"I started out doing all this as a fun thing by myself," said Kroes. "My big thing was how I could give back and how I could tell people I was involved in charity, but then I figured out how it all fits together: I realized I could build my own profile."
Liane Mullin, co-founder of Modelinia.com, an online industry hub, notes that models have a lot of credibility when it comes to posts about "fashion, beauty, fitness, nutrition and food. That’s what they’re experts in. If they recommend a mascara, they’ve had it put on them 10,000 times, and I’ve never worn that much mascara myself, then I trust her opinion."
Hearing about their everyday lives is icing on the cake, she said. "When you see who their friends are, who they are getting congratulations from, who is sending birthday wishes, it’s the popular group that you’re watching from the sidelines that you always wanted to be a part of."
Models also tend to be very active online once they start. "They’re traveling all over the world, sometimes with people they don’t know, and they’re lonely at times. Social media keeps them company and connected," Mullins said.
Model Heide Lindgren wasn’t sure about social media at first. She worried about alienating friends and family, fans or potential employers. But when she wanted to promote a pet cause, Models4Water, which supports clean drinking water efforts, doing it online was the best way. It put her in touch with people in the renewable energy industry, pet lovers and fashion fans. From there, she was hooked.
"You can make yourself into more than a model this way. … It introduces me to a new audience, and it might be more people seeing my posts than something that’s in Vogue," Lindgren said.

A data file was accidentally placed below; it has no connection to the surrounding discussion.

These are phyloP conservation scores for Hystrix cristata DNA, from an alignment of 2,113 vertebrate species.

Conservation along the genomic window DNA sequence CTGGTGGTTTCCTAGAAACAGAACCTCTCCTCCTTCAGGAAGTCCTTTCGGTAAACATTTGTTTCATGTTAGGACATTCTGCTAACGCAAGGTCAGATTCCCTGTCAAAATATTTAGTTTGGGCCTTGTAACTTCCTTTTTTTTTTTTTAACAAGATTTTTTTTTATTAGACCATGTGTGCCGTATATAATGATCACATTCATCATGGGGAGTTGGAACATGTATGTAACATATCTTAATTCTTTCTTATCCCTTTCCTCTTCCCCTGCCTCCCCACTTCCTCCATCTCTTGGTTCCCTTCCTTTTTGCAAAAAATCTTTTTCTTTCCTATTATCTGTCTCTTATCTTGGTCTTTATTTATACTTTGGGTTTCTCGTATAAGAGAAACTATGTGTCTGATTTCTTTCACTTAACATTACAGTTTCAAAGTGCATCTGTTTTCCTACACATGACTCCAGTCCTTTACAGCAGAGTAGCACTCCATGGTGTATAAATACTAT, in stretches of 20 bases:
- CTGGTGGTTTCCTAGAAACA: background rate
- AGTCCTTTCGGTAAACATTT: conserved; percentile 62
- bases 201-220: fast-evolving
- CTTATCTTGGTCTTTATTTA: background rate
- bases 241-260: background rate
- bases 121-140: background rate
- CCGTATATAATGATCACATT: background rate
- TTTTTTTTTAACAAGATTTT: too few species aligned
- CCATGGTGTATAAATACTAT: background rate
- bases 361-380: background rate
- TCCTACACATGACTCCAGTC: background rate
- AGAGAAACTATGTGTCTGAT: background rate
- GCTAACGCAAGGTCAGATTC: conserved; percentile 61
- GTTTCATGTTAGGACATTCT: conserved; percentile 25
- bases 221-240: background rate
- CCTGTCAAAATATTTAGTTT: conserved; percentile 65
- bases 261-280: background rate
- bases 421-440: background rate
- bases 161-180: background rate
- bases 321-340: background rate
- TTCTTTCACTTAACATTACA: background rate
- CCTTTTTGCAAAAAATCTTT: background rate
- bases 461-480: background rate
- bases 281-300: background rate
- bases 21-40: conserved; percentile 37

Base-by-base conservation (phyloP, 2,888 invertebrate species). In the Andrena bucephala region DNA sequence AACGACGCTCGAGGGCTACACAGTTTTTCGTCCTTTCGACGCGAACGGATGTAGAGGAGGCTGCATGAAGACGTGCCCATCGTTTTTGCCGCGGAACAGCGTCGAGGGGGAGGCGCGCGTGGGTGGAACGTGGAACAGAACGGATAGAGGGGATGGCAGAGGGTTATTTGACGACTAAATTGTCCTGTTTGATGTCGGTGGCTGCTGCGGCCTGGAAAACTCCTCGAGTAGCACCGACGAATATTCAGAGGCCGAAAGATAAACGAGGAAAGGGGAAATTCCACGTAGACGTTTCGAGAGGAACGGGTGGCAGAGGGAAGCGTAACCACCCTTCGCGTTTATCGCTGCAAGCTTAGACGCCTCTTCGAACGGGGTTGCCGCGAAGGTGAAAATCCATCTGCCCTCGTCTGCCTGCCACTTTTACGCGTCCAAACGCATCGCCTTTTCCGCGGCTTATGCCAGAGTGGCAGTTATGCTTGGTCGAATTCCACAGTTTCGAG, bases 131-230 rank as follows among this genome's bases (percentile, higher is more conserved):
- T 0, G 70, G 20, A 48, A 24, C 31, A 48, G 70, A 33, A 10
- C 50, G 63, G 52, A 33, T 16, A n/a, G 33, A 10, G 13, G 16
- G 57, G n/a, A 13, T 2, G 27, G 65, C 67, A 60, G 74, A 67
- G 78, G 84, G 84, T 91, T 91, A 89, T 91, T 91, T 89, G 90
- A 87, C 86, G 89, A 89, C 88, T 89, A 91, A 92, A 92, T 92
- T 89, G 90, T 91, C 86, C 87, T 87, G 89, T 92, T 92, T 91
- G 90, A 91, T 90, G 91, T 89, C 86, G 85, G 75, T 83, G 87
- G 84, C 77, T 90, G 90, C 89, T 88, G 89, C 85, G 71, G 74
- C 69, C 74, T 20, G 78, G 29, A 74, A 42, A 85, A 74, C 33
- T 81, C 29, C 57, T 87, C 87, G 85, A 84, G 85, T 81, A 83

She mentions products occasionally, but not as paid endorsements. She’s not sure pitchwoman is the online personality she wants: "I want it to be 100 percent real."
Kroes said she’s still trying to strike the right balance in presenting herself as new wife and mother, celebrity and do-gooder. Sometimes, she slips and sends something personal, not thinking about the thousands of people who might be reading her post. "Sometimes it’s scary. I can tweet and 160,000 can see what I’m doing or cooking at home. I forget that because I’m just doing it on my phone, but I’m always trying to reach people in a positive way so I don’t think it’s a bad thing."
Rocha is posting more than ever, but she’s vowing to self-censor a little after tweeting last month from the US premiere of "Iron Lady" that she was excited to see Glenn Close. The movie stars Meryl Streep.
"People tweeted back right away: ‘dumb model,’ but it was A LOT of people," she said. "When I started, models were booked only for their cheekbones. Now I think I get bookings because people will say they respect me, or we stand for the same things, or they think what I have to say is interesting. It’s better to hear that than just, ‘You have gorgeous cheekbone structure.’"